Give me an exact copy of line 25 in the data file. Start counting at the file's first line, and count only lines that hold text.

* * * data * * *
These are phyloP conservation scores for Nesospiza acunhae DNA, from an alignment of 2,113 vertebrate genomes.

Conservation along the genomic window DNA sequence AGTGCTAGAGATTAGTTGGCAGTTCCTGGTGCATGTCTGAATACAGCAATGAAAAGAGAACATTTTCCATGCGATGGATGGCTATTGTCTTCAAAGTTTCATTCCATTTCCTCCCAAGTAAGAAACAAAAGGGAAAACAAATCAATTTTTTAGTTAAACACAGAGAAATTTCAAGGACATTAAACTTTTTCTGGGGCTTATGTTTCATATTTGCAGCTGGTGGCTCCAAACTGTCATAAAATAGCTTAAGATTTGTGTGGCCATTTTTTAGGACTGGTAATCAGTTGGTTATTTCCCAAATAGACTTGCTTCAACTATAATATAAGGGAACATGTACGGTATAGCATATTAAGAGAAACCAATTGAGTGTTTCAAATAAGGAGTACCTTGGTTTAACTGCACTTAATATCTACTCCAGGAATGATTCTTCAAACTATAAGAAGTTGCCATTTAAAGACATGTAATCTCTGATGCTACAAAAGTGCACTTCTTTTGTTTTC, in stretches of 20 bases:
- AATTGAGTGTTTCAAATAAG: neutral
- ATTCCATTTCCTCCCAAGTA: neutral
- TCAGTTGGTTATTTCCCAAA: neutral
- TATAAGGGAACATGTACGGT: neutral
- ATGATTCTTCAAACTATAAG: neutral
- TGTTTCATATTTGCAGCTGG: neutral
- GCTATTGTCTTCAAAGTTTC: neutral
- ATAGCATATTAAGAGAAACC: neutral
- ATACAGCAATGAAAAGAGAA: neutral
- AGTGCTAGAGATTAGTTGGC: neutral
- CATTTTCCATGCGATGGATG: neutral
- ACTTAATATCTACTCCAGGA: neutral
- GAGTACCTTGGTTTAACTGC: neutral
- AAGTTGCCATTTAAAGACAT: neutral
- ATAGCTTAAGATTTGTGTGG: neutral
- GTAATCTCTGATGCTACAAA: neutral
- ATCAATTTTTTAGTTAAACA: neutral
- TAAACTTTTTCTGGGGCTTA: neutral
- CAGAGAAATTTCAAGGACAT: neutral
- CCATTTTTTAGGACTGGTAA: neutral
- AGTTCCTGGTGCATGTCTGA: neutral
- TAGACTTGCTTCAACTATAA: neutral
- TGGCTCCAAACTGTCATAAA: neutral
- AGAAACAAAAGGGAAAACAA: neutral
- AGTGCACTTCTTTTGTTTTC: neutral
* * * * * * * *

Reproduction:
- TGGCTCCAAACTGTCATAAA: neutral